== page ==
Do my photographs of someone else’s artwork infringe copyright?

graffitiphotoCC0If you are taking photographs of someone else’s copyrighted artwork, you should consider whether your images are infringing or whether they may be fair use. The four factors that a court will use to determine whether your photograph is a fair use of a copyrighted work are:

  1. the purpose and character of the use;
  2. the nature of the copyrighted work;
  3. the amount and substantiality of the portion used; and
  4. the effect of the use upon the potential market.

The four factors are guidelines that courts use to decide fair use on a case-by-case basis, and the only way to know for sure if a particular use is fair is to have it decided in federal court. The best way to predict what a court would decide is to analyze the particular use in light of similar cases.

With regard to photographs of someone else’s copyrighted artwork, here are a few examples that may be instructive.

In the case of Gaylord v. United States [1], the U.S. Postal Service licensed a photograph by John Alli of a sculpture by Frank Gaylord. The sculpture, known as The Column, depicts soldiers in formation and is part of the Korean War Veterans Memorial. The USPS licensed the photograph from Alli but failed to get permission from Gaylord, who owned the copyright in the sculpture. Gaylord sued the U.S. government, which argued that the photograph was fair use because the creative use of snow and lighting was sufficiently transformative. The U.S. Court of Appeals for the Federal Circuit held that this was not fair use because the stamp and the sculpture shared the common purpose of honoring Korean War veterans.

Richard Prince is an appropriation artist whose “rephotographs” of other photographers’ work have tested the limits of fair use. In 2008, Prince exhibited artworks incorporating photographs that Patrick Cariou had taken in Jamaica and published in a book entitled Yes Rasta. In the case of Cariou v. Prince [2], the United States Court of Appeals for the Second Circuit held that 25 of the 30 artworks in question were “transformative” enough to qualify as fair use, and it remanded the case to the lower court for reconsideration of the remaining 5 works. However, the parties settled the case at that point. In 2014, Prince exhibited artworks consisting of photographs by others published on Instagram, blown up to a larger size, with comments added by Prince. Some of the works reportedly sold for more than $90,000. As of this writing, at least four lawsuits have reportedly been filed against Prince over his recent work.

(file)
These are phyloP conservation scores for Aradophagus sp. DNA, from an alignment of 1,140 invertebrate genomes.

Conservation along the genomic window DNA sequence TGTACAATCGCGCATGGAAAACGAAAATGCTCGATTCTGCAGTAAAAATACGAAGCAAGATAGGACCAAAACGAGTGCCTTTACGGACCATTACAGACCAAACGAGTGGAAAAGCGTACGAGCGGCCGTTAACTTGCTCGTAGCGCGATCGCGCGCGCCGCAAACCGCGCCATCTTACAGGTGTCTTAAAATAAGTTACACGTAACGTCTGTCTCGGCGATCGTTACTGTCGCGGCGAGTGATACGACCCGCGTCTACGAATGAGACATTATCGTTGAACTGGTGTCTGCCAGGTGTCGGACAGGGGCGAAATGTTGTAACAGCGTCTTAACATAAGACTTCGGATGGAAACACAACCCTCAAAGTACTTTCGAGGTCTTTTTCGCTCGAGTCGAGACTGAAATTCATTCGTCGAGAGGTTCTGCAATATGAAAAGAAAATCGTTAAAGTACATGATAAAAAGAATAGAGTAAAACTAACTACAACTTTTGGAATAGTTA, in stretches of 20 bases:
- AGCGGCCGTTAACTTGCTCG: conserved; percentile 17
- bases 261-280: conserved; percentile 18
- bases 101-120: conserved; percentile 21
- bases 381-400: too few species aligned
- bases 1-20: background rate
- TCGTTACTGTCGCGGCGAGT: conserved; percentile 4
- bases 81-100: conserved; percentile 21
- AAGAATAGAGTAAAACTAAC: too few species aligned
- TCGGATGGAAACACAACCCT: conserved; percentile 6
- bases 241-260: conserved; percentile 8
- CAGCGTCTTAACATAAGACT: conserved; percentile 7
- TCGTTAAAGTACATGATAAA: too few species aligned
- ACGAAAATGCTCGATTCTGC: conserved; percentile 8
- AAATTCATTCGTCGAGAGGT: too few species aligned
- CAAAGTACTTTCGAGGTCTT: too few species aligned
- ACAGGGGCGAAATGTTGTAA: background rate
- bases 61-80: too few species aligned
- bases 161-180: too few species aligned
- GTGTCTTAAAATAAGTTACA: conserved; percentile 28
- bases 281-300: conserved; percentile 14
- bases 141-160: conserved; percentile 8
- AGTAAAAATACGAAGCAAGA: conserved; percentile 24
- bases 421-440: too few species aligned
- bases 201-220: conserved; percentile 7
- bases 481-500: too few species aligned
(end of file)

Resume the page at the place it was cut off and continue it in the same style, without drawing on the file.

Other appropriation artists have had mixed success asserting fair use as a defense in copyright infringement lawsuits. Thierry Guetta was a defendant in two such lawsuits, Friedman v. Guetta and Morris v. Guetta, over his use of other photographers’ images of famous musicians. In the Friedman case, Guetta used parts of Glen Friedman’s photograph of Run-DMC in his own artwork. In the Morris case, Guetta incorporated Dennis Morris’ photograph of Sid Vicious into seven of his own artworks, changing the colors and adding visual elements. In both cases, the U.S. District Court for the Central District of California found that Guetta’s use was not sufficiently transformative and was not fair use.  In the case of Blanch v. Koons [3], artist Jeff Koons created a painting that incorporated part of a photograph by Andrea Blanch of a woman’s legs and feet, which had appeared in a fashion magazine. The U.S. Court of Appeal for the Second Circuit found that Koons’ use was fair, in part because “his purposes in using Blanch’s image are sharply different from Blanch’s goals in creating it.”

The case of Seltzer v. Green Day [4] involves a photograph taken by Roger Staub of graffiti art by Derek Seltzer, which was subsequently featured prominently as a backdrop in concerts and a video by the rock band Green Day. In designing the set for Green Day, Staub modified Seltzer’s Scream Icon image by adding a large red cross over it and black streaks running down the side. The U.S. Court of Appeals for the Ninth Circuit found that the use was fair because it was transformative and had little effect on the market for or value of Seltzer’s work.

  1. Gaylord v. United States, 595 F.3d 1364 (Fed. Cir. 2010).
  2. Cariou v. Prince, 714 F. 3d 694 (2d Cir. 2013).
  3. Blanch v. Koons, 467 F.3d 244 (2d Cir. 2006).
  4. Seltzer v. Green Day, Inc., 725 F.3d 1170 (9th Cir. 2013).

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